Special Issue for the 4th Shenzhen International Conference on Advanced Science and Technology（SICAST 2013）Part I
The 4th SICAST held in Shenzhen during 3-9 November 2013 has achieved overwhelming success. There are 28 talks with high international standard and quality, including 18 talks by famous scientists from 8 countries and 10 talks by Chinese young scientists. The subjects of the presentations covered a wide scale from pure and fundamental THz science to THz applications, all presentations were followed by extensive discussions at the conference. Due to the finite attendees who can be invited to the GORDON-type SICAST conference, we wish TST’s successive publication of the special issues on the talks of SICAST can give enlightening to the researchers in THz field. Editorial office would also extend appreciation to all authors for their collaboration and support to this special issue.
The New Year 2014 is coming soon. Editorial office would like to give all of you our sincere greeting: Happy New Year!
TST, Vol. 6, No. 4, PP. 212-222
(Invited paper) Multi-frequency notch filters and corrugated 200 to 400 GHz waveguide components manufactured by stacked ring technology
M. Thumm 1*, D. Wagner 2, E. de Rijk 3, W. Bongers 4, W. Kasparek 5, F. Leuterer 2, A. Macor 3, J.-Ph. Ansermet 6, F. Monaco 2, M. Münich 2, H. Schütz 2, J. Stober 2, H. v.d. Brand 4, and A.v. Bieren 3
1 Karlsruhe Institute of Technology (KIT), IHM and IHE, Karlsruhe, Germany
2 Max-Planck-Institut für Plasmaphysik (IPP), EURATOM-IPP, Garching, Germany
3 SWISSto12 SA, Science Park - EPFL, Lausanne, Switzerland
4 Dutch Institute for Fundamental Energy Research, EURATOM-DIFFER, Nieuwegein , Netherlands
5 Institut für Grenzflächenverfahrenstechnik und Plasmatechnologie (IGVP) , Universität Stuttgart, Germany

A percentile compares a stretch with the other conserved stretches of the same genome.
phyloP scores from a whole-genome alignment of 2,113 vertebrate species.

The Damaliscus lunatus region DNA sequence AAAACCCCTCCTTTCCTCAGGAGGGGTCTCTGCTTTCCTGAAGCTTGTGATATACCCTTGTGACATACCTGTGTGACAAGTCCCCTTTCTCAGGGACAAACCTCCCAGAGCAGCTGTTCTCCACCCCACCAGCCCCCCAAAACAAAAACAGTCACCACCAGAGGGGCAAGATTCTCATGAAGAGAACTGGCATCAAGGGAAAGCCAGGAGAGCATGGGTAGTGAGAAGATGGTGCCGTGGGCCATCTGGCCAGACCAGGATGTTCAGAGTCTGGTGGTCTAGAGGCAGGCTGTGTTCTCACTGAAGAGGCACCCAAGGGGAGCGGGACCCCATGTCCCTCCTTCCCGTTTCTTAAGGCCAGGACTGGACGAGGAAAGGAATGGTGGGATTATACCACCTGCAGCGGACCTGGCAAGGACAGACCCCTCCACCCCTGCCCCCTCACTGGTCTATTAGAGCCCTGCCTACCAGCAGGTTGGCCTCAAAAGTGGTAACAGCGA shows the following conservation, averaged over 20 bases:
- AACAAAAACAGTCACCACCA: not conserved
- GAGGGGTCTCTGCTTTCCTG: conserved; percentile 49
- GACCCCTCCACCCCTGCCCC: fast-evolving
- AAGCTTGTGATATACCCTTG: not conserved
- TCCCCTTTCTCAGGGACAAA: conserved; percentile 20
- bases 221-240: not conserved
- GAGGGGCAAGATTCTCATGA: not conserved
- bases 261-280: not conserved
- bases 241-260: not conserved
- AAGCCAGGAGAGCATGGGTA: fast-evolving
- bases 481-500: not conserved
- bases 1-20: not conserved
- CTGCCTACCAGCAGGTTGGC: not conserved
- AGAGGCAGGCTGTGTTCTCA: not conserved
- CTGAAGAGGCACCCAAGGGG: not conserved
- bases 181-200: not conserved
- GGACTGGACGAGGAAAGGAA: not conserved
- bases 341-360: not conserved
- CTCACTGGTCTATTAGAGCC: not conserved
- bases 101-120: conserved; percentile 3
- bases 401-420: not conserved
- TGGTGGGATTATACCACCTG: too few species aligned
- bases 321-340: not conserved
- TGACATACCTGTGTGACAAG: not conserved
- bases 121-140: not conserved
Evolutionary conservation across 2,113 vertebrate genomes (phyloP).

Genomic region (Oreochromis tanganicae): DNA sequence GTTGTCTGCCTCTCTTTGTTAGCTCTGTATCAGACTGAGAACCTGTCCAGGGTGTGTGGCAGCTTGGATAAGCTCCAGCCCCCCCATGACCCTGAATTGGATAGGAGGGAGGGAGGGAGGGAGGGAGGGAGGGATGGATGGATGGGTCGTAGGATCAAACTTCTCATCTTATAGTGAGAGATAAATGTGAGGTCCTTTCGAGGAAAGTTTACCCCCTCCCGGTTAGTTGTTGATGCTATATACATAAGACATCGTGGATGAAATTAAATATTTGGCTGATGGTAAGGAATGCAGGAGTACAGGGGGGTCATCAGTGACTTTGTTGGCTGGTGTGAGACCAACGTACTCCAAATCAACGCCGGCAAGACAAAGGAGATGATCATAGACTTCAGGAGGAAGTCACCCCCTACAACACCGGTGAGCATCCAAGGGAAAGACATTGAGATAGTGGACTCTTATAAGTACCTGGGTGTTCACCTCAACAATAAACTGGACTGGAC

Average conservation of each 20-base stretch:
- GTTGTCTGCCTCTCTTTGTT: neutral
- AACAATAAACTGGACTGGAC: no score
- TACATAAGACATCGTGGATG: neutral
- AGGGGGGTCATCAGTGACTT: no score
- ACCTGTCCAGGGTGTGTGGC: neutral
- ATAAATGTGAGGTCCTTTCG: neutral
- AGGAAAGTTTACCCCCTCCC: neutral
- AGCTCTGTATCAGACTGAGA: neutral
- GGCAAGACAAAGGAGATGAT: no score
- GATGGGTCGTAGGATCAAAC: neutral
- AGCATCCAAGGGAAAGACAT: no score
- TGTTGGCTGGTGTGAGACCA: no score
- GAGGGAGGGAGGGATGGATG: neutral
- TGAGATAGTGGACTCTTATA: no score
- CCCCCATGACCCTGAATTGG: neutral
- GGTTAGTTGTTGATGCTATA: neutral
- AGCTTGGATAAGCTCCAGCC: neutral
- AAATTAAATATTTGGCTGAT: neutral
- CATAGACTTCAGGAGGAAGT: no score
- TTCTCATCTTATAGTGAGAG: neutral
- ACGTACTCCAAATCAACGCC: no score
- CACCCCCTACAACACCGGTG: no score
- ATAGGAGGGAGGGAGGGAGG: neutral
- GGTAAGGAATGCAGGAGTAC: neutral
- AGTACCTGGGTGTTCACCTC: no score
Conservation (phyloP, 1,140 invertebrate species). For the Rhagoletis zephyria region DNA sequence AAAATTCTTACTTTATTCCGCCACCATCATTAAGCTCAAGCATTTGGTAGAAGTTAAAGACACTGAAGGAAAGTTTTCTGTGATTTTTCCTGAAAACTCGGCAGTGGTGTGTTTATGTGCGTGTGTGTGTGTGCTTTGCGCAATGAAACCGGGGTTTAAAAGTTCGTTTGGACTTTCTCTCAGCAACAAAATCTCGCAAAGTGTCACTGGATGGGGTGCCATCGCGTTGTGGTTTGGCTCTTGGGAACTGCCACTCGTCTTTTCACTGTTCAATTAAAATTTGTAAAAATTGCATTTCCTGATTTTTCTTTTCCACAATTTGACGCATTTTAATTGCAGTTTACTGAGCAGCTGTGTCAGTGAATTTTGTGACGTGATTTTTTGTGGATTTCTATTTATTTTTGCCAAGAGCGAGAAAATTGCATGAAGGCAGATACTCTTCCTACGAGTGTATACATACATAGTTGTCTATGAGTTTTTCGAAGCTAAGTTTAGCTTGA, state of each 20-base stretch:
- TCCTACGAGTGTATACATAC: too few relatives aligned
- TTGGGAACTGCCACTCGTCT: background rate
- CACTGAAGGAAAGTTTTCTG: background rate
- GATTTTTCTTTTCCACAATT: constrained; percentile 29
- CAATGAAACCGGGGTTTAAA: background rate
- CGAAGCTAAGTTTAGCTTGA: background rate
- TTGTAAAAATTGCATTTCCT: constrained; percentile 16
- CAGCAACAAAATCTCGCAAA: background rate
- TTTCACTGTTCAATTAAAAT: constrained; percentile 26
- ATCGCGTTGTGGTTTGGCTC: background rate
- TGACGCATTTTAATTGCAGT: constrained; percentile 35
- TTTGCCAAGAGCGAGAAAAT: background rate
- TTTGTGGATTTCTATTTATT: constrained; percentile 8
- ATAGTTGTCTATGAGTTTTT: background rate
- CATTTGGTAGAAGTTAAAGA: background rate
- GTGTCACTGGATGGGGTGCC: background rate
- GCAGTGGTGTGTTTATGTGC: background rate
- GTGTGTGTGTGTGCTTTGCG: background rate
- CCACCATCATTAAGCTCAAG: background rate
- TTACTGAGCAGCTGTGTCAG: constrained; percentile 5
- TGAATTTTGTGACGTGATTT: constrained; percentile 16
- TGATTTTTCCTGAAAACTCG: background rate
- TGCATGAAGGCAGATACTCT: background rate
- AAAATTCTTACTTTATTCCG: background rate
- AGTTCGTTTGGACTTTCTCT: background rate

6 Laboratoire de Physique des Matériaux Nanostructurés, EPFL, Lausanne, Switzerland
*1 Email: email@example.com
(Received November 30, 2013)
Abstract: Sensitive millimeter wave diagnostics need often to be protected against unwanted radiation like, for example, stray radiation from high power Electron Cyclotron Heating applied in nuclear fusion plasmas. A notch filter based on a waveguide Bragg reflector (photonic band-gap) may provide several stop bands of defined width within up to two standard waveguide frequency bands. A Bragg reflector that reflects an incident fundamental TE11 into a TM1n mode close to cutoff is combined with two waveguide tapers to fundamental waveguide diameter. Here the fundamental TE11 mode is the only propagating mode at both ends of the reflector. The incident TE11 mode couples through the taper and is converted to the high order TM1n mode by the Bragg structure at the specific Bragg resonances. The TM1n mode is trapped in the oversized waveguide section by the tapers. Once reflected at the input taper it will be converted back into the TE11 mode which then can pass through the taper. Therefore at higher order Bragg resonances, the filter acts as a reflector for the incoming TE11 mode. Outside of the Bragg resonances the TE11 mode can propagate through the oversized waveguide structure with only very small Ohmic attenuation compared to propagating in a fundamental waveguide. Coupling to other modes is negligible in the non-resonant case due to the small corrugation amplitude (typically 0.05·l0, where l0 is the free space wavelength). The Bragg reflector was optimized by mode matching (scattering matrix) simulations and manufactured by SWISSto12 SA, where the required mechanical accuracy of ± 5 mm could be achieved by stacking stainless steel rings, manufactured by micro-machining, in a high precision guiding pipe (patent is pending). The two smooth-wall tapers were fabricated by electroforming. Several measurements were performed using vector network analyzers from Agilent (E8362B), ABmm (MVNA 8-350) and Rohde&Schwarz (ZVA24) together with frequency multipliers. The stop bands around 105 GHz (-55dB) and 140 GHz (-60dB) correspond to the TE11-TM12 and TE11-TM13 Bragg resonances. Experiments are in good agreement with theory. The stacked rings technology has also been employed for manufacturing of oversized (I.D. = 15 mm) corrugated waveguides (propagating the balanced HE11 hybrid mode). The waveguides are for use in a 4 m long transmission line for Dynamic Nuclear Polarization Nuclear Magnetic Resonance applications in the 200 to 400 GHz band. A high performance flange connection system between the modules allows for modular path building. To validate the performance of the proposed system, a detailed characterization of all corrugated waveguide components has been performed using a Vector Network Analyzer operating in the 220 to 330 GHz range.